CBD and Cannabis History: Idaho
Idaho has always been one of the toughest states against all types of substance use. Whether it’s for recreational or medical purposes, Idaho officials maintain that cannabis is completely illegal and even miniscule amounts can incur a misdemeanor.
Currently, an individual charged with possession of under one ounce can face a year of jail time and a $1000 fine. Unfortunately, these laws hit minority communities much more harshly than white offenders, leading to a recent uproar throughout many urban communities over the past year.
So, how and why has Idaho stuck to it’s harsh stance concerning everything cannabis related?
Cannabis and Idaho
The nationwide trend towards harsher regulation started in the early twentieth century, causing the state to completely outlaw the drug in 1927. At that same time, the mayor of Boise noted extreme concern over the “new problem of pipes of marijuana [that’s as] demoralizing as the use of narcotics.”
Since then, laws restricting consumer access to cannabis products have gotten harsher. During the War on Drugs throughout the seventies, Idaho officials were some of the harshest and most consistent on prosecuting minor drug crimes.
According to statistics published by the ACLU, black Idahoans are over two and a half times more likely to be arrested for cannabis possession. In 2018, this widely publicized report kicked off a bipartisan effort to reduce penalties for cannabis possession let by republican Rep. Eric Redman and democrat John Gannon.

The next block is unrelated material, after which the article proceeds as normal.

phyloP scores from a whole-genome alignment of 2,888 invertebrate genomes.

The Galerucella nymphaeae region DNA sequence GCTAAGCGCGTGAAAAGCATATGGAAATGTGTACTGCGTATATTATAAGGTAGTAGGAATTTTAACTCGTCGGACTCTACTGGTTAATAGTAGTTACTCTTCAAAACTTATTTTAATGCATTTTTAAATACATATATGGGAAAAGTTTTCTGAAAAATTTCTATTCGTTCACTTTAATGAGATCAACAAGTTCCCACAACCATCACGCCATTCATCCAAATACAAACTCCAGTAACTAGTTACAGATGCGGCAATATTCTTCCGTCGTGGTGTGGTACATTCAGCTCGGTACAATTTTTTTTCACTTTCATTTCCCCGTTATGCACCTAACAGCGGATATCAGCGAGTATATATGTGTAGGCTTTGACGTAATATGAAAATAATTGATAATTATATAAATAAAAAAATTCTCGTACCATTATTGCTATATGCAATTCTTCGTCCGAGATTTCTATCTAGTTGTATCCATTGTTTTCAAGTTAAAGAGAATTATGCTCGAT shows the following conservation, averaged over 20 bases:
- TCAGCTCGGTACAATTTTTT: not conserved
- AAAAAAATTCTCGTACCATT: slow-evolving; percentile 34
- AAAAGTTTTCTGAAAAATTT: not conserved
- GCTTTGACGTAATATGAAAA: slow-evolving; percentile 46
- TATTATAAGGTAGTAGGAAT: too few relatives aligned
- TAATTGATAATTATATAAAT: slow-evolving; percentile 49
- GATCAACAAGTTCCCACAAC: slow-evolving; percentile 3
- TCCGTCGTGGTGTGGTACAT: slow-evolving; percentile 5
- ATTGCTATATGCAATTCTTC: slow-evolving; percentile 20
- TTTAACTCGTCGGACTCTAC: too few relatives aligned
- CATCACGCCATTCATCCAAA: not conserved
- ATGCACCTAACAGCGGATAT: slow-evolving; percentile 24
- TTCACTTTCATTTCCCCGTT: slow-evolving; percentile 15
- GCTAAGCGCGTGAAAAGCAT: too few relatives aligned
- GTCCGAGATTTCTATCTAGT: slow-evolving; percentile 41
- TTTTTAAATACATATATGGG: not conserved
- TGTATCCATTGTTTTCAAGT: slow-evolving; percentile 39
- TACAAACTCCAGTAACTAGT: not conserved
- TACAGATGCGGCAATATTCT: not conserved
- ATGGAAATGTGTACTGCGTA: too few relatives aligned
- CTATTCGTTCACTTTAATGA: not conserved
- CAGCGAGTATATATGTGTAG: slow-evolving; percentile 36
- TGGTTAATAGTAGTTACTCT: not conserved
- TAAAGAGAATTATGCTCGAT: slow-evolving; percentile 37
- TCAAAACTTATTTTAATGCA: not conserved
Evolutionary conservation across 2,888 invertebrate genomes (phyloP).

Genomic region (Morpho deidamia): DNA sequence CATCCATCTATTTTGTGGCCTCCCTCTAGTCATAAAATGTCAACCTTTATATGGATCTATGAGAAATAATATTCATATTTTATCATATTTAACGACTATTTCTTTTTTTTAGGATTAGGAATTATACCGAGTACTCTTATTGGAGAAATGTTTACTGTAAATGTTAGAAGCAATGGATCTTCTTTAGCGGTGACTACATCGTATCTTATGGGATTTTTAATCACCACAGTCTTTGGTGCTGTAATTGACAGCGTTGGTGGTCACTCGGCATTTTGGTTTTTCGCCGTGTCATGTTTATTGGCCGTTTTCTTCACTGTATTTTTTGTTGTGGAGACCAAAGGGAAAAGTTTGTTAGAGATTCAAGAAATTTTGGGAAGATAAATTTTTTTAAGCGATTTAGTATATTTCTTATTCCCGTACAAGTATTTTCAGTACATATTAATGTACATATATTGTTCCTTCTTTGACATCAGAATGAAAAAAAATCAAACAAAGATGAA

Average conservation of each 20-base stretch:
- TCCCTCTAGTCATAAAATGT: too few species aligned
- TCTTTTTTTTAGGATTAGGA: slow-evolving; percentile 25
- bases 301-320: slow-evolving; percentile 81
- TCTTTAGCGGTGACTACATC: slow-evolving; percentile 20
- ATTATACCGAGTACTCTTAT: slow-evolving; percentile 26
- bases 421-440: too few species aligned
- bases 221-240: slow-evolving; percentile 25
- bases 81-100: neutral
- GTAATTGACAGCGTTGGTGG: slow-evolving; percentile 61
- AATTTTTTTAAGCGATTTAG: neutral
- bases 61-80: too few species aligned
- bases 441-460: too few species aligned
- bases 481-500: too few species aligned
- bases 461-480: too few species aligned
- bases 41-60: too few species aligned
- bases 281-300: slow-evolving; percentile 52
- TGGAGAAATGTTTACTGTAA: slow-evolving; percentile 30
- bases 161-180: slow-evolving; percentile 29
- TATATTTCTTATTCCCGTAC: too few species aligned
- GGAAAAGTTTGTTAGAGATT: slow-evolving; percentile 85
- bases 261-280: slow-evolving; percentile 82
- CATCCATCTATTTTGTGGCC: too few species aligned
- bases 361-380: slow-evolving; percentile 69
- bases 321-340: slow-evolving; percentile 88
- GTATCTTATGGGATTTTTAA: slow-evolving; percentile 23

All of these efforts were part of a larger set of unsuccessful ballot initiatives that attempted to legalize both recreational and medical marijuana.
In 2015, Senate Bill 1146a would have legalized CBD oil for individuals with severe epilepsy. After several lengthy and emotional appeals for epilepsy sufferers and their family, the bill was ultimately vetoed by Governer Butch Otter in April.
Since then, even THC-free CBD oil has occupied a legal gray area throughout Idaho. However, vendors and consumers openly use the substance without fear of legal repercussions since it’s legal on the federal level.
Health officials and the Department of Agriculture have maintained that hemp agriculturalists are unwelcome in the state of Idaho. Though hemp may be legal federally, states can have their own laws which serve to completely suffocate the market.
This year, the legislature came close to converging on a comprehensive marijuana policy and cannabis reform bill. However, the bill fell just short of passage, which has prompted voters to start mass-signing a petition advocating for decreased regulation.
Voters may have their chance in the 2020 legislative session to align more closely to established federal regulation concerning CBD. Now, a majority of Idahoans support full legalization compared to a measly 20 percent support just fifteen years prior.